The biggest and brightest moon of the year – super blue moon – will be visible on Wednesday and Thursday from around the globe.
It will be a rare opportunity to witness the phenomenon, with the last occurrence being in 2009, reports BBC.
A blue moon happens when the yearly pattern of lunar cycles results in 13 full moons instead of the typical 12.
This particular blue moon is also referred to as a supermoon due to its proximity to earth, making it appear larger and more luminous than usual within its orbit.
However, anyone hoping to see the moon tinged with the colour blue will be disappointed. The term “blue Moon” has no relation to colour. Rather, it is called so because it does not conform to the usual naming scheme of moons.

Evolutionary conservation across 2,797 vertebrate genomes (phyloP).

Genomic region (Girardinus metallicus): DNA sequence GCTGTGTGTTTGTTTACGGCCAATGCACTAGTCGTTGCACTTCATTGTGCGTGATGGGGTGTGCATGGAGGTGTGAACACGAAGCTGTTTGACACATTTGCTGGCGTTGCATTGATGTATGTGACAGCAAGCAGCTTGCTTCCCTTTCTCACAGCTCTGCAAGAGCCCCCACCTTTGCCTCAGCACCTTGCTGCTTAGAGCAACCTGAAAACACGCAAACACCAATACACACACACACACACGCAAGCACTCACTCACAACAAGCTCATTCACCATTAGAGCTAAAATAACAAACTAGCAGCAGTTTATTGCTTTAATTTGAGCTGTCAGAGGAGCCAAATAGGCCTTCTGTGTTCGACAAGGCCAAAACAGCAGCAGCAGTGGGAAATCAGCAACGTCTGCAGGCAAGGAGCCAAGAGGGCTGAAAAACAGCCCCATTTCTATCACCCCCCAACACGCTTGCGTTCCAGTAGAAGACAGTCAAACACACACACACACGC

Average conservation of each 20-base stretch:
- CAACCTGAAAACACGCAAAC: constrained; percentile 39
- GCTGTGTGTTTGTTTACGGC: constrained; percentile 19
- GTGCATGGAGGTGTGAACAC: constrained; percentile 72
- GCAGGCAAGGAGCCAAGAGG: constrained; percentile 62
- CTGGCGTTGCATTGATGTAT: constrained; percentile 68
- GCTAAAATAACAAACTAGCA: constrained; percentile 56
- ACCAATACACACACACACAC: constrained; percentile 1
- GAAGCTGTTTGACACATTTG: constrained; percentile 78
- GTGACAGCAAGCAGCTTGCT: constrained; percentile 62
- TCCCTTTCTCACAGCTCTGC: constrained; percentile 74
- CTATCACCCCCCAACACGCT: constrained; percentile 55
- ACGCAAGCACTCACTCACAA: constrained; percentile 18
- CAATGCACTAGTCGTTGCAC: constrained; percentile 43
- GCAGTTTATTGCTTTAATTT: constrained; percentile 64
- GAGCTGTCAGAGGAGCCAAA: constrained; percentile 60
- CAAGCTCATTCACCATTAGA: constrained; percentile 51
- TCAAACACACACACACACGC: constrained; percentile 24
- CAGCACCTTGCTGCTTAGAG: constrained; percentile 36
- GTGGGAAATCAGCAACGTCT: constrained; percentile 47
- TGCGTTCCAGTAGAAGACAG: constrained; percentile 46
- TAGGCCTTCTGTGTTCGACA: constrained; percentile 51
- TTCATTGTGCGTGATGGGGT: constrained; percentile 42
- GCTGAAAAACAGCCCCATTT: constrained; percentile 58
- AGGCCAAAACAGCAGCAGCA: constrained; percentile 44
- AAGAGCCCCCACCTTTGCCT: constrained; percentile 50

A full moon usually occurs once a month, meaning that an average year has 12. But the phases of the moon actually take 29.5 days to complete, or 354 days for 12 cycles. That falls short of the 365/366 days in a calendar year, so roughly every two and half years, a 13th full moon can be seen.
The last blue moon was seen in August 2021 and the next one will be in 2026.
But the combination of a blue moon and a supermoon is much rarer and we will have to wait until 2037 to see it again.
No specialised tools, such as a telescope, is required to witness this phenomenon. Simply direct your gaze towards the sky.